Finding in pride in the fact that we ask questions?

I often say how testers ask questions, as do many testers out there. That is our job.

The hard thing is that sometimes people just don’t get it.

But then Jason Fried pointed out this quote from a guy called Clay Christensen (Never heard of the guy, but I think I will spend some time learning about him now!)

Questions are places in your mind where answers fit. If you haven’t asked the question, the answer has nowhere to go. It hits your mind and bounces right off. You have to ask the question — you have to want to know — in order to open up the space for the answer to fit.

I point this out, because I find it interesting.

I also point it out because testers ask questions alot.

And we ask questions because we want to find out where the answer goes, to place it somewhere, to make sense of it and to open up further space for us to understand what we are testing.

If nobody else is asking these questions, then what does that mean?

Or are other people asking these questions too?


If nobody else is asking these questions, then what does that mean?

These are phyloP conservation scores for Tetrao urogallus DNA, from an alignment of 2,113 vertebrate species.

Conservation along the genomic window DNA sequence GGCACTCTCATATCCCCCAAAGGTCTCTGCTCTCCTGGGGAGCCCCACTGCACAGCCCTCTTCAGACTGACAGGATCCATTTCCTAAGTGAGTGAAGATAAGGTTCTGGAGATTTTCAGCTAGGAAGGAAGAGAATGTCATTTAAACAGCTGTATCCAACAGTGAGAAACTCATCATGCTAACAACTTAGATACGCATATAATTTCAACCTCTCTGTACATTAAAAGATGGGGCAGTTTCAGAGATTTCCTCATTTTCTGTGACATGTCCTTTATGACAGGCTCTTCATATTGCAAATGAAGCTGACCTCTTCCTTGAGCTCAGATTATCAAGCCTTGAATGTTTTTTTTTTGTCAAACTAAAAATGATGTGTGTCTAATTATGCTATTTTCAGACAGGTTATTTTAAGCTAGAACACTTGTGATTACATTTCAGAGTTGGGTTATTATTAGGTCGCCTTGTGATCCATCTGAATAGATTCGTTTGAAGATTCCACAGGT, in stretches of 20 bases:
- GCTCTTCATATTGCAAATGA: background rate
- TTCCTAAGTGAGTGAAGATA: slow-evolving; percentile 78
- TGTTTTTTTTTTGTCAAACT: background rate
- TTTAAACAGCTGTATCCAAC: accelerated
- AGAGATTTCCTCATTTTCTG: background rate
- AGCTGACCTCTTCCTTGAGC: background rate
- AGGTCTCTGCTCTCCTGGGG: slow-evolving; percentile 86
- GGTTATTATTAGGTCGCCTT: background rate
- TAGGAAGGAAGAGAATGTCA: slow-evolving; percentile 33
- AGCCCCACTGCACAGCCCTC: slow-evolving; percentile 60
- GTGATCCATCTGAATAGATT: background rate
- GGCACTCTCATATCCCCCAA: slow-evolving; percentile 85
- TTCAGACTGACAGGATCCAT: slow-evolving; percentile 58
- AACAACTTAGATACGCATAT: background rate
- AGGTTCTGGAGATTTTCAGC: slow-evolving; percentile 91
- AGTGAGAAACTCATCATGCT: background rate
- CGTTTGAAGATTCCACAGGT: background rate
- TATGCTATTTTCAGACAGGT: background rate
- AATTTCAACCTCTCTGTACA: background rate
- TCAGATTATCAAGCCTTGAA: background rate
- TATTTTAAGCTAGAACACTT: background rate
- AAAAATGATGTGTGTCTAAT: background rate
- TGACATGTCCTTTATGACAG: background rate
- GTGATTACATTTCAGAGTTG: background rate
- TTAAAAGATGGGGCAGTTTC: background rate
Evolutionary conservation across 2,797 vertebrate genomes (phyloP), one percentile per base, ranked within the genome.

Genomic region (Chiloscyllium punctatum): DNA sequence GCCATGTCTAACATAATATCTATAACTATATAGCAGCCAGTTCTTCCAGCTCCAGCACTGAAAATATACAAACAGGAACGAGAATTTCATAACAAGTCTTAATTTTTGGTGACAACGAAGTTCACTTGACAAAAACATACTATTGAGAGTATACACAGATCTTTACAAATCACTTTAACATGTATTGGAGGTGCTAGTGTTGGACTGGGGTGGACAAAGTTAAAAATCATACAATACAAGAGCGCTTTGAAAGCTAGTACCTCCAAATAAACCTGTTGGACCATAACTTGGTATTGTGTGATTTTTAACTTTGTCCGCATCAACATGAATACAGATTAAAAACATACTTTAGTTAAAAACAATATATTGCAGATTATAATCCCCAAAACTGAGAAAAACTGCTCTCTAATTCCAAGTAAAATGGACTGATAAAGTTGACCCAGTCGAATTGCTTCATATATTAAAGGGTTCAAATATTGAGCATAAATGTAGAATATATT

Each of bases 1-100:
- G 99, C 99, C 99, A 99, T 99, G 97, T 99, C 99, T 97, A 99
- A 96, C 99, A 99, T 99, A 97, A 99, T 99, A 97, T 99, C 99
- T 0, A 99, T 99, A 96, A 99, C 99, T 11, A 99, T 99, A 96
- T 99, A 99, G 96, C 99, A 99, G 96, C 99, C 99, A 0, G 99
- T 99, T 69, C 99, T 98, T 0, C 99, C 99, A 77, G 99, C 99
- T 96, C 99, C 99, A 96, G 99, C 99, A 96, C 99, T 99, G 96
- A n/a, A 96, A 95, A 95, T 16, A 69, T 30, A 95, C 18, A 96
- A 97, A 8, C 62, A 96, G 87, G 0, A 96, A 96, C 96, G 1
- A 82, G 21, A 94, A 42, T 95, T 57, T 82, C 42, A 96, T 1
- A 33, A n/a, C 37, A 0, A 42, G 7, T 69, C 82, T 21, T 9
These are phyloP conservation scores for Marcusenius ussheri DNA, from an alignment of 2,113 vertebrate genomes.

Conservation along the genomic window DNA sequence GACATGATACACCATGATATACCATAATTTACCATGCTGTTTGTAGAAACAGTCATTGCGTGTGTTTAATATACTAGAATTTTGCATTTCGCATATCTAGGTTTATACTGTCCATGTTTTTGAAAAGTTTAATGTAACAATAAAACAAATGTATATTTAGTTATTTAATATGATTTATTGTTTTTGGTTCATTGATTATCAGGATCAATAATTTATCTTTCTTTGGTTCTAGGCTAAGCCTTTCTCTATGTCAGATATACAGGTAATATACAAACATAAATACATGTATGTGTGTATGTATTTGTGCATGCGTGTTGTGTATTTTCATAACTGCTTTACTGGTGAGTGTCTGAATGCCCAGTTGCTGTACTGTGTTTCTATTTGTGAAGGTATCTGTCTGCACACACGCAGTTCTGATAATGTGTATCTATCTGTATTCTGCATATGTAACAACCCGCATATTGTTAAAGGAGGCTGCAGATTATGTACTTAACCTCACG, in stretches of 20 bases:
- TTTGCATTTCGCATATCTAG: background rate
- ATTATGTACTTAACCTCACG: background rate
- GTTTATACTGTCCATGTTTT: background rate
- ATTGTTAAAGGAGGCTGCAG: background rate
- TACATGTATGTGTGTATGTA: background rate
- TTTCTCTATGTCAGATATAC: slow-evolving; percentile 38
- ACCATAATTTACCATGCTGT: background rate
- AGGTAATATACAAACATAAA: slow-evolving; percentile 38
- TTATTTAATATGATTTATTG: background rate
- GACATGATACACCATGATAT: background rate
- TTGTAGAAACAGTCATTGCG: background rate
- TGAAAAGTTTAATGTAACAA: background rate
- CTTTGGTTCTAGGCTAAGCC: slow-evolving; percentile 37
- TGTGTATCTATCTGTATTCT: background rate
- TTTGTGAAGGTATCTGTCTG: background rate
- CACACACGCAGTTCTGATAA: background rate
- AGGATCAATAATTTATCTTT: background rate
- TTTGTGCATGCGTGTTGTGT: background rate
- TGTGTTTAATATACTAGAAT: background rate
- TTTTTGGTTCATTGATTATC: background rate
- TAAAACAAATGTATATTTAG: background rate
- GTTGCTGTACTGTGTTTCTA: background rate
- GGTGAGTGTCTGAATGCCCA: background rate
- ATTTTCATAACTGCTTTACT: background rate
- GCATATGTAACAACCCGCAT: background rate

I think most of the times it means we are making assumptions.


Well said.

I think the concept of these assumptions feeds into the idea of the heuristic brain and Thinking Fast and Slow. We make uncountable heuristic assumptions during the day, and stop to analyse only when our primate brains want to expend the energy and time to do so, and have the existing models to come up with the idea. Having someone question the product with different models and question what was assumed is, I think, what people think of when they say testers have value in having a different “mindset”. Assumptions are what permits bugs to exist. Assumptions are what makes magic tricks work.

The idea of asking questions to find out where the answer goes is, to me, essentially the exploratory nature of testing. Questions are vital, but the right questions at the right time to the right person in the right way for the right reasons in the right context are what makes them valuable, and questions based off an ever-changing context (often changing in response to an earlier question) are what makes them efficient and progressive. That’s also what a good test strategy is - a worthy set of ideas generating questions in the limitations and to the specifications of a context that changes.